Supreme Court Rejects Good Faith Belief in Invalidity as a Defense to Inducement

Article co-written by Yuri Levin-Schwartz, Ph.D., a law clerk at MBHB.

Authored by Grantland G. Drutchas

The Supreme Court issued its decision today in Commil USA, LLC v. Cisco Systems, Inc. In a nutshell, the Supreme Court held that a good faith belief in invalidity (or presumably unenforceability) is no longer a defense against inducement (and presumably contributory infringement). The decision was written by Justice Kennedy. Justice Scalia dissented, joined by Chief Justice Roberts. Justice Breyer took no part in the decision.

This is an interesting case that shows how unique facts help focus decisions. Cisco – the accused indirect infringer – had two strikes against it that really drove home how divorced infringement was from invalidity.

  • Cisco’s invalidity challenge in District Court was rejected in a first trial, so that only infringement was. (A retrial was granted on the infringement issue because of inappropriate religious comments made by Cisco’s counsel).
  • Concurrent with the litigation (a month before the second trial on infringement/inducement issues), Cisco had filed, and lost, an ex parte reexamination – showing the weakness to its invalidity defense.

Thus, Cisco’s attempt to put in evidence during the infringement phase of their good faith invalidity defense was rejected by the District Court.

The Supreme Court reached this decision applying several factors:

  • The differing statutory bases for infringement vs. validity
  • Allowing a good faith belief in invalidity as a defense to inducement would undermine the presumption of validity
  • There are other ways (Declaratory Judgment action, inter partes review, ex parte reexamination, etc.) for potential indirect infringers to have validity issues resolved.
  • Invalidity as a defense to indirect infringement would raise litigation costs – “every accused inducer would have an incentive to put forth a theory of invalidity and could likely come up with myriad arguments”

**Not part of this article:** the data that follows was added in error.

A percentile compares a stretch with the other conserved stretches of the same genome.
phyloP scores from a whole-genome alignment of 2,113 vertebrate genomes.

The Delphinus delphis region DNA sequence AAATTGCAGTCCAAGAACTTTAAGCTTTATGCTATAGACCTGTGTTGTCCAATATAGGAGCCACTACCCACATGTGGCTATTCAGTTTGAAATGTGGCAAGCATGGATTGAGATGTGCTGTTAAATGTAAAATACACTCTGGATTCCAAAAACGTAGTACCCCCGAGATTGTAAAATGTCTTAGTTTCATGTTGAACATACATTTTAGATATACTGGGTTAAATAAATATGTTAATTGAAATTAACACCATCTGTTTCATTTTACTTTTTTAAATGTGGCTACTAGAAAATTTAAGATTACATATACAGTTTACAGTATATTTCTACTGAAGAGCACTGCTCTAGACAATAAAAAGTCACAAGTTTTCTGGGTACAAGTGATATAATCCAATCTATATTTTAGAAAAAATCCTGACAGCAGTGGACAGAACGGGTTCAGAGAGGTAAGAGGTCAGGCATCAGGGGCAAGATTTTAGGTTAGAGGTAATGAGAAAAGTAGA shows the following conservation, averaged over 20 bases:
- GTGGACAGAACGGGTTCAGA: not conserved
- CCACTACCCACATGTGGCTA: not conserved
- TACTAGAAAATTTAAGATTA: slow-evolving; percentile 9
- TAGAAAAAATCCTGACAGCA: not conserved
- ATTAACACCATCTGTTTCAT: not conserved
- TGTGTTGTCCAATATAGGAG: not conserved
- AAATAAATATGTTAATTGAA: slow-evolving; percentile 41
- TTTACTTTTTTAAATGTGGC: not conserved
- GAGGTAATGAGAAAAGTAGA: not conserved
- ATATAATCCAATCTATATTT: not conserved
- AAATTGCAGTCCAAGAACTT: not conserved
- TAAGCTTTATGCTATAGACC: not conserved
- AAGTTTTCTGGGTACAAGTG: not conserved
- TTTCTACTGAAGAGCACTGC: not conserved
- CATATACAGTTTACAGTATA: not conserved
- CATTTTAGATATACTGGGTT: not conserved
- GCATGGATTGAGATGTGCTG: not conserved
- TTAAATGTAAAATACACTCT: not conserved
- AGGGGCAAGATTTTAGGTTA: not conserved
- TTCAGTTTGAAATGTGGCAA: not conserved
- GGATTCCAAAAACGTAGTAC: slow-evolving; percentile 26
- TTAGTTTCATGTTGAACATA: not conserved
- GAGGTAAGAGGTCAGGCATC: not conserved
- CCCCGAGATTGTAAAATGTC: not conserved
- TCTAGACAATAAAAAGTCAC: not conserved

• Infringement under 271(a) is a strict liability tort, suggesting that strict liability is not unreasonable in connection with validity issues. Strict liability is recognized in several situations under U.S. law (criminal and civil)

The Supreme Court also rejected, however, the Government’s and Commil’s attempt to limit the Supreme Court’s prior Global-Tech decision to requiring only knowledge of the patent to prove the necessary intent. That is, it reaffirmed that a good faith belief in noninfringement is a defense to inducement.

Finally, Justice Kennedy added a commentary at the end of the opinion, noting the problem with improper demand letters from non-practicing entities and concern over frivolous litigation, noting that District Courts have a duty to ensure frivolous cases are dissuaded and that fees can be awarded for exceptional cases. According to Justice Kennedy, the rationale for including this section was that it helps show that the dichotomy between infringement and validity means that belief in invalidity is no defense to a claim of induced infringement.

No. 13–896. Decided May 26, 2015

The opinion can be found at

Grantland G. Drutchas, a founder and former managing partner of McDonnell Boehnen Hulbert & Berghoff LLP, has more than 20 years of experience in the practice of intellectual property law, with a particular emphasis on litigation, licensing, and client counseling. His trial experience includes both jury and bench trials. His litigation experience encompasses disciplines ranging from recombinant DNA technology and cell signaling, pharmaceuticals, medical diagnostic instruments, and medical devices to conference phones, lampposts, and injection molds.

© 2015 McDonnell Boehnen Hulbert & Berghoff LLP
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